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The reality of group decisions: for better or worse?



The majority of business decisions are taken in groups. Does this have any implications for the outcome of your decisions?

This article will look at the perceptions of group decisions, the reality and how behavioural insights can improve decision-making.

This article is part of a series on how to design a better approach to taking decisions.

The perception of group decisions

The rationale behind group decisions is sound and has many advantages: it fosters collaboration, shared responsibility and commitment to a common purpose. Moreover, its members can contribute a broader range of views, experiences and expertise.

Team discussion is considered a core activity. It promotes aggregation of information, it can facilitate a shift of perspective and greater creativity. It can also identify the best solution.

Are there any pitfalls in how we take group decisions?

The reality behind group decisions

This is a very important question because many decisions turn out badly, sometimes irreparably so. An estimated two-thirds of decisions are based on tactics that are questionable or likely to fail. This estimate is based on the analysis of 400 strategic decisions by top managers (Nutt, 2002).

How often do you read about a company who took a ‘bad’ decision? The negative impact on the bottom line, reputation and sometimes even its survival, seems so obvious. And you ponder “How did they get it so wrong?”. And then you may think “Can my own company be a risk?”

The intrinsic problems in group decisions

Research and experience show that human being are subject to many influences.

Subconscious influences are magnified when people are in a group situation, which can lead to worse outcomes.

You may already be familiar with some of these influences:

  • Biases: even if we don’t like it and know it is unfair we all have subconscious inclinations towards or against other people and groups

  • Emotions in thinking: sometimes we need to rely more on facts and logic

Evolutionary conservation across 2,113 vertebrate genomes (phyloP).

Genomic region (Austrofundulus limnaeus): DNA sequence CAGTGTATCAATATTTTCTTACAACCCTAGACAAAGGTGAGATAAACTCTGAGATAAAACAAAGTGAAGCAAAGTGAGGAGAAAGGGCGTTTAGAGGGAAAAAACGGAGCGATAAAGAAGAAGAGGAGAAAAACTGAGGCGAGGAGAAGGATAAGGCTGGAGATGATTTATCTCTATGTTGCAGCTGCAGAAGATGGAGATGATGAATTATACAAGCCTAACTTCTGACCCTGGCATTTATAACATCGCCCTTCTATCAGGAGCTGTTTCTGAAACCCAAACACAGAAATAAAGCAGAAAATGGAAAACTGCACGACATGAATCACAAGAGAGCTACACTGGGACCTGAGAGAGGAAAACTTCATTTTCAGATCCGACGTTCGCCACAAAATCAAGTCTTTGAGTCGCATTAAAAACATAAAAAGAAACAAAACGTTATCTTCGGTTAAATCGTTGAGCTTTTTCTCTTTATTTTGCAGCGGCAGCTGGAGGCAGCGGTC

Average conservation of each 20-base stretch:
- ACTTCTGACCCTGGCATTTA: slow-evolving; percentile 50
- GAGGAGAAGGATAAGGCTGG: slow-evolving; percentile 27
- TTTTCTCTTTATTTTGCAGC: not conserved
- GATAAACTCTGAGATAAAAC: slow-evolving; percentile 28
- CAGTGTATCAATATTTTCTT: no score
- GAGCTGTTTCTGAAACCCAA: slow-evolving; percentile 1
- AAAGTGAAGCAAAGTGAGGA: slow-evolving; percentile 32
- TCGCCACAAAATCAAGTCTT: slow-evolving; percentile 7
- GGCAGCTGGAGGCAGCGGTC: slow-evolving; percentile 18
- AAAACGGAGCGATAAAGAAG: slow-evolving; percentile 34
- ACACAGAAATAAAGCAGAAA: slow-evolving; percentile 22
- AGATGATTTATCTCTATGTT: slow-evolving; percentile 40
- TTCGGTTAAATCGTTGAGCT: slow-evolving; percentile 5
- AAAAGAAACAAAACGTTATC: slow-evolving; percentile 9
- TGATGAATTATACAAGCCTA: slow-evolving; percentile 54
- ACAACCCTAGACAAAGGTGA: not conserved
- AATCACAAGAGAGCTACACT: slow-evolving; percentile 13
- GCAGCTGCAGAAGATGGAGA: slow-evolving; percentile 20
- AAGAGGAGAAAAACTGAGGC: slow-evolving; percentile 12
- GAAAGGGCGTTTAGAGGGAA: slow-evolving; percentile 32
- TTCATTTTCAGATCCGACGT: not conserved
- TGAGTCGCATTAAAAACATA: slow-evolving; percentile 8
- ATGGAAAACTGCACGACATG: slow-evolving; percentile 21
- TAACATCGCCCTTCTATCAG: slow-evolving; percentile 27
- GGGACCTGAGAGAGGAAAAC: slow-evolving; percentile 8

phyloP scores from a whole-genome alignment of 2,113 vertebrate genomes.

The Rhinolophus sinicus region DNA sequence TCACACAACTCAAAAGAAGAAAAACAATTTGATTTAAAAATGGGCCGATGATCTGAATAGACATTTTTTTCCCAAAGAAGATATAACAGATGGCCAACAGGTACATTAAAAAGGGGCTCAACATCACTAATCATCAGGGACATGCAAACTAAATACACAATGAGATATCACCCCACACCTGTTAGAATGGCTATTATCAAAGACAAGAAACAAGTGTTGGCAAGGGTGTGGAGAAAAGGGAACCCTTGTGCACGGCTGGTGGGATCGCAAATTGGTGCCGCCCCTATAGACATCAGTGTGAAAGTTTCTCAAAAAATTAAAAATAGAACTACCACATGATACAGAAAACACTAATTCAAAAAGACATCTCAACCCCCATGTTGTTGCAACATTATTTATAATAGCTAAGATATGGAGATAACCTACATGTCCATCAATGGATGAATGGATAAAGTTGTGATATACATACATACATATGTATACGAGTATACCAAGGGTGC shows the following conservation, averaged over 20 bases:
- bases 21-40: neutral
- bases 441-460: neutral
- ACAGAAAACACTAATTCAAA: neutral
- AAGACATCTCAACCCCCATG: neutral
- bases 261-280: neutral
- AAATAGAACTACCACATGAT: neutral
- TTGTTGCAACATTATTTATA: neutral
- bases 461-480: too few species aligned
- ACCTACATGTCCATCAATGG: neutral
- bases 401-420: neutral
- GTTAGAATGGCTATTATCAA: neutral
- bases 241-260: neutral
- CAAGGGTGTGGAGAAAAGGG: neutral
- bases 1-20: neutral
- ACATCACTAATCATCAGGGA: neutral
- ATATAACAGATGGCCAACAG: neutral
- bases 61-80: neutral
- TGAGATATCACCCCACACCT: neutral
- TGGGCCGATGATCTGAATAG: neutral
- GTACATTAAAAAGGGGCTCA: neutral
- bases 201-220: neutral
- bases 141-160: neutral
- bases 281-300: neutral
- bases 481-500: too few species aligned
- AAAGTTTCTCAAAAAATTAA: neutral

• Familiarity: we naturally choose options and solutions we can easily connect with

  • Overconfidence: we did well so many times in the past, what can go wrong?

  • Escalation of commitment, we naturally want to continue supporting an idea or project which has already started

An example

Let imagine…. Steve is in a room together with his colleagues and they need to take an important decision: should they invest in a new product? It is a costly and will impact the future of the company.

Steve is committed to the best results for the company, but what about these influences:

  • “The product manager looks so much like John from my previous job and I could never trust him’ = biases

  • “The new product looks so much fun to use” (but very costly to produce) = emotions in thinking

  • “I know how to use this product and I like the colour” = familiarity

  • “We launched some many good products, this is bound to be a success” = overconfidence

  • “We have already invested in design, we ‘have’ to keep going” = escalation of commitment

Some of these influences may not have any negative impact, but what if they jeopardise the future of the company. Are you willing to take this risk?

How to find out more

My research has identified three sources of behavioural influences which have a negative impact on quality of decisions: unshared information, social pressure and cascades.

Recognising these influencing factors is the first step towards improving the decision process.

The subject of my next post is unshared information. If you want to be a step ahead, and discuss decision-making and behavioural change in your organisation, contact me giorgia@choiceanddesign.com

References and further reading:

  • Kahneman, D. (2011). Thinking, fast and slow. In. London: Allen Lane, Penguin Group.

  • Nutt, P. C. (2002). Why decisions fail: Avoiding the blunders and traps that lead to debacles. Berrett-Koehler Publishers.

  • Sunstein, C. R., & Hastie, R. (2008). Four Failures of Deliberating Groups. University of Chicago Law & Economics.

  • Sunstein, C. R., & Hastie, R. (2015). Wiser. Getting beyond groupthink to make groups smarter. Boston, Massachusetts: Harvard Business Review Press.

  • Surowiecki, J. (2005). The wisdom of the crowds. London, Great Britain: Abacus, an imprint of Little, Brown Book Group.

  • Thaler, R. H., & Sunstein, C. R. (2009). Nudge. Improving decisions about health, wealth and happiness. London: Penguin Books.


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